Journal Article

Candidate gene variant effects on language disorders in Robinson Crusoe Island


Robinson Crusoe Island is a geographically and socially isolated settlement located over 600km west of the Port of Valparíso, Chile. An unusually high incidence (30%) of the Chilean equivalent of developmental language disorder (TEL) has been reported in Islander children, with 90% of these affected children found to be direct descendants of a pair of original founder-brothers, therefore strongly suggesting a shared genetic basis. Here we utilise whole-genome sequencing to investigate potential underlying variants in a panel of thirty-four genes known to play a role in language disorders, in seven TEL affected and ten unaffected islanders. We use this targeted approach to look for rare, shared variants that may underlie the diagnosis of TEL in a Mendelian genetic model. We go on to test whether the overall burden of rare variants is enriched in individuals affected by TEL or with Islanders related to the founder-brother lineage. In the absence of explanatory rare variants, we further investigate these candidate genes within a complex model of inheritance, where inheriting a small number of moderate impact common variants may increase susceptibility of developing TEL. We examine if any variants segregate with affection status or with founder-brother-related status, and therefore may increase risk of developing a language disorder. Finally, we perform a pooled, gene-based tests to evaluate relationships between combined variation across candidate genes and TEL affection status. Here we report a comprehensive examination of genes directly implicated in language-related mechanisms to identify ‘low hanging fruit’ of causative monogenic Mendelian variants, and complex association model of increased susceptibility in developmental language disorder found on Robinson Crusoe Island.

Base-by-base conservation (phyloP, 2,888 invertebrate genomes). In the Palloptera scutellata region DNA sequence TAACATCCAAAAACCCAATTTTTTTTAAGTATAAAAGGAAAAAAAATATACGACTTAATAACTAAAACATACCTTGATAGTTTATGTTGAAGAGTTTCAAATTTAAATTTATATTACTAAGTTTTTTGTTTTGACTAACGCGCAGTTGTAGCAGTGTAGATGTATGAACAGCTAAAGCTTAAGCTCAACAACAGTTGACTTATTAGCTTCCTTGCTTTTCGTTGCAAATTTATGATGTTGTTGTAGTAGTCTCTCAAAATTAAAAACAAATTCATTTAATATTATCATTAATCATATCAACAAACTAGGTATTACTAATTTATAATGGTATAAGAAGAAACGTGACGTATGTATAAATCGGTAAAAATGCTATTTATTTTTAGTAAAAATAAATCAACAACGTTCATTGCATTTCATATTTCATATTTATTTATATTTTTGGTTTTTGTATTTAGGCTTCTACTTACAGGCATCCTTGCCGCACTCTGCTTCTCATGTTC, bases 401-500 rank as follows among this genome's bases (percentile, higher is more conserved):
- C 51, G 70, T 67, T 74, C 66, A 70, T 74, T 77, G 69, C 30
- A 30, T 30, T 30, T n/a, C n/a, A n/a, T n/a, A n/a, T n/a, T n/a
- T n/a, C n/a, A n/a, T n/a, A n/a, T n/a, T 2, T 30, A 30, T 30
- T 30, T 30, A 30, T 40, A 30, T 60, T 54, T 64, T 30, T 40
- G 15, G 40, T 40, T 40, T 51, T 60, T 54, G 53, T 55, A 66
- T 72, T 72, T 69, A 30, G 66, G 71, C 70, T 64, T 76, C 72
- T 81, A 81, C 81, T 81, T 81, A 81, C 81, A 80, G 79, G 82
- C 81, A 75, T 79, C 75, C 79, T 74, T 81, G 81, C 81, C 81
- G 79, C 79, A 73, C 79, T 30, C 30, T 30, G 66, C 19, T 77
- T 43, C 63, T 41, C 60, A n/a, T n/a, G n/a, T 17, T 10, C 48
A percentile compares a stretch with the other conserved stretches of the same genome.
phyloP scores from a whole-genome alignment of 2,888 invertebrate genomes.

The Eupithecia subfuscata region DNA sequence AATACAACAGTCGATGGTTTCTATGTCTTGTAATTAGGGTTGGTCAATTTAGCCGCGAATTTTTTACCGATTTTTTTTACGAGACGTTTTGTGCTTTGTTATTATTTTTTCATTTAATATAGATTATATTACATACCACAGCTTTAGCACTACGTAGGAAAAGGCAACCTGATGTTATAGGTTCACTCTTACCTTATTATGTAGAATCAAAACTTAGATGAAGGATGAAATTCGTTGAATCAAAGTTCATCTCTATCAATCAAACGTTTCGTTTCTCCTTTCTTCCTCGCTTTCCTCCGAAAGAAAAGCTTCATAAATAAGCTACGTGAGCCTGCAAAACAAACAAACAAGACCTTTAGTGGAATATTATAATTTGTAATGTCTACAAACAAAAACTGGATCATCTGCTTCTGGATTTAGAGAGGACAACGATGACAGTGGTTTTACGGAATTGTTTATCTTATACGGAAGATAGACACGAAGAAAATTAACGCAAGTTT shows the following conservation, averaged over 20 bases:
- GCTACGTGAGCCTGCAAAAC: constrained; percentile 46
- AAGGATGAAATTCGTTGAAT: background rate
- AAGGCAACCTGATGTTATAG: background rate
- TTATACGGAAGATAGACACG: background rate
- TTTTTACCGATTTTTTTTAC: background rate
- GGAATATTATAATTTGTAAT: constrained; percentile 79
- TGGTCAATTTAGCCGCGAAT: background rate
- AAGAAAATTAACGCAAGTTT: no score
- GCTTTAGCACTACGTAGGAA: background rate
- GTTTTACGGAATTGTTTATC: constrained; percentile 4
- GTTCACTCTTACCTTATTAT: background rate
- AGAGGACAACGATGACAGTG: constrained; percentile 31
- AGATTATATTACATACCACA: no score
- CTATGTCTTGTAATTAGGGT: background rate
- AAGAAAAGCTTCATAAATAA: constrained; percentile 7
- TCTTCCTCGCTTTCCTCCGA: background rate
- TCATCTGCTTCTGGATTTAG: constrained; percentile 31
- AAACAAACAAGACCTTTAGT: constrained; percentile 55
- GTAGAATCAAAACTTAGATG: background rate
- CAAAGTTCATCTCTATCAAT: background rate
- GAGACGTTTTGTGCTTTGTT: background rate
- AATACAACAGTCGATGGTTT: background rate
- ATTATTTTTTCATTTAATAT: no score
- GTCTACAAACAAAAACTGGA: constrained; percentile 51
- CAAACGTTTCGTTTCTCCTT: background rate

Attached files


Mountford, Hayley S.
Villanueva, Pía
Fernández, María Angélica
De Barbieri, Zulema
Cazier, Jean-Baptiste
Newbury, Dianne F.

Oxford Brookes departments

Faculty of Health and Life Sciences\Department of Biological and Medical Sciences


Year of publication: 2019
Date of RADAR deposit: 2019-03-26

Creative Commons License This work is licensed under a Creative Commons Attribution-NonCommercial-NoDerivatives 4.0 International License

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